Total of all nonreserve capital account debt-creating flows from all nonresident institutions International Monetary Fund, Balance of Payments Yearbook (Washington: IMF, 1988).

Believed to be mostly interbank positions.

Estimates are based on incomplete information (IMF Survey of May 29, 1989).

Sources: See footnotes.

Net disbursements less repayments. The 15 countries are Argentina, Bolivia, Brazil, Chile, Colombia, Côte d’Ivoire, Ecuador, Mexico, Morocco, Nigeria, Peru, Philippines, Uruguay, Venezuela, and Yugoslavia.

Sources: See footnotes.

Revised from IMF Survey of May 29, 1989.

BIS, International Banking and Financial Market Developments during the First Quarter of 1989 (Basle: BIS, August 1989).

Publicly guaranteed plus nonguaranteed net lending but not including short-term. WDT (1988-89). Vol. I and II.

Total of all nonreserve capital account debt-creating flows from all nonresident institutions International Monetary Fund, Balance of Payments Yearbook (Washington: IMF, 1988).

Believed to be mostly interbank positions.

Estimates are based on incomplete information (IMF Survey of May 29, 1989).

With the possible exception of the World Bank statistics, the data in the table not only measure the underlying cash transactions relating to the external debt of these countries but also include various balance sheet adjustments resulting from changes in stock positions that are not due to cash transactions (e.g., write-downs). To produce a better estimate of the underlying private banking flows (i.e., net new lending) to the 15 heavily indebted countries, we have attempted to take into consideration possible balance sheet adjustments stemming from debt conversions, capitalization of interest arrears, and write-downs for adjusting the changes in net liabilities to banks, as reported by the Fund’s International Banking Statistics and by the BIS. The estimates shown in the table are incomplete and are somewhat conjectural in nature, since there is no systematic reporting of these items. However, they may indicate the order of magnitude for the adjustments: roughly $17 billion for 1986-88.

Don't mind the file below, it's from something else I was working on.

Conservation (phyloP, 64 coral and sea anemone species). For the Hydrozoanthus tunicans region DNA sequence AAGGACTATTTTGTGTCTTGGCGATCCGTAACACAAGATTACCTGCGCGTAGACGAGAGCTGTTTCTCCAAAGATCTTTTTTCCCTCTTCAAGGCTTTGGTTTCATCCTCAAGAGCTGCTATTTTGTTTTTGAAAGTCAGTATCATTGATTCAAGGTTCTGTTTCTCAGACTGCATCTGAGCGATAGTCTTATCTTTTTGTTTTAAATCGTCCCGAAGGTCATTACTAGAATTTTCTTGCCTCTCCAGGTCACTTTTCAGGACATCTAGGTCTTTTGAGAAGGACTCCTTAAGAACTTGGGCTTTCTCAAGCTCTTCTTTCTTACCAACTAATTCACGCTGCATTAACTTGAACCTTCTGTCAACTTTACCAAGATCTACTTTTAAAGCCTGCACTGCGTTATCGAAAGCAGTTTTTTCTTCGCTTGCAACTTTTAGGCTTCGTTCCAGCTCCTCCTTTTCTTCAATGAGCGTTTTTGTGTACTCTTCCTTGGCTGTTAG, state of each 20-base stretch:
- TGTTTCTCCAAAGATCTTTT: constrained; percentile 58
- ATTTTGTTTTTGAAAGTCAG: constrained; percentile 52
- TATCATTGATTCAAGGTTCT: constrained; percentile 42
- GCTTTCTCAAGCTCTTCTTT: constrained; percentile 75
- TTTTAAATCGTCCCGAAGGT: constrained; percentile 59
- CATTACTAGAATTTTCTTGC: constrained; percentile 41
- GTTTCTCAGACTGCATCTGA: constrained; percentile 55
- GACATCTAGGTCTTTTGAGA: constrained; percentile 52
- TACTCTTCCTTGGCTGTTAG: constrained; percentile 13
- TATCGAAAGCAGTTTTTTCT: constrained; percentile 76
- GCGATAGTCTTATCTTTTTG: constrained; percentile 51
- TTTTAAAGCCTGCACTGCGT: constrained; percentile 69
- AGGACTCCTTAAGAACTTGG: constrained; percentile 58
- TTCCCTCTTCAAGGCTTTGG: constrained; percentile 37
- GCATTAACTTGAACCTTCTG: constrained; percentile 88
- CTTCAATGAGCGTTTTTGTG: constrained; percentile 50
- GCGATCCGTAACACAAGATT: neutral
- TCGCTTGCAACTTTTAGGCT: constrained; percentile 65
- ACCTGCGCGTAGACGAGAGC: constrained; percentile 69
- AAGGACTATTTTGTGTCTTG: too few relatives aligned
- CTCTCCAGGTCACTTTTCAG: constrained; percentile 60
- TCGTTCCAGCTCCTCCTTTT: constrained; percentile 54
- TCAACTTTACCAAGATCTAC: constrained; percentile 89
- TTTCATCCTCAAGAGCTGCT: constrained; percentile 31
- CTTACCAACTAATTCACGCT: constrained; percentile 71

Defining and measuring debt

Several of the definitional and measurement problems are common with respect to stock and flow data. This article will therefore first discuss some of the problems related to debt stock data before returning to the more complex questions related to data on debt flows.

Stock of external debt. The International Working Group defined gross external debt as “the amount, at any given time, of disbursed and outstanding contractual liabilities of residents of a country to nonresidents to repay principal, with or without interest, or to pay interest, with or without principal.”

The two key elements within the definition are the types of financial instruments involved and residency.

The types of financial instruments that fall under the classification of debt are those contractual liabilities that involve the payment of interest and the repayment of principal. The transaction must also take place between a resident and a nonresident. The definition of residency is given in the Fund’s Balance of Payments Manual. The rule of thumb is that a person residing in a country for 12 months or longer is generally considered a resident of that economy. It is important to recognize that the external nature of a debt is not determined by the currency of denomination of the debt or by the nationalities of the transactors. Countries often incorrectly classify domestic foreign currency loans as external debts. Such loans are relevant for foreign exchange management of countries with nonconvertible currencies. However, external debt-related flows are balance of payments items that represent transactions between a country and the rest of the world—they are independent of the currency of payment. Both short- and long-term liabilities with varying interest rates and payments, in cash or in kind, are treated equally under this definition.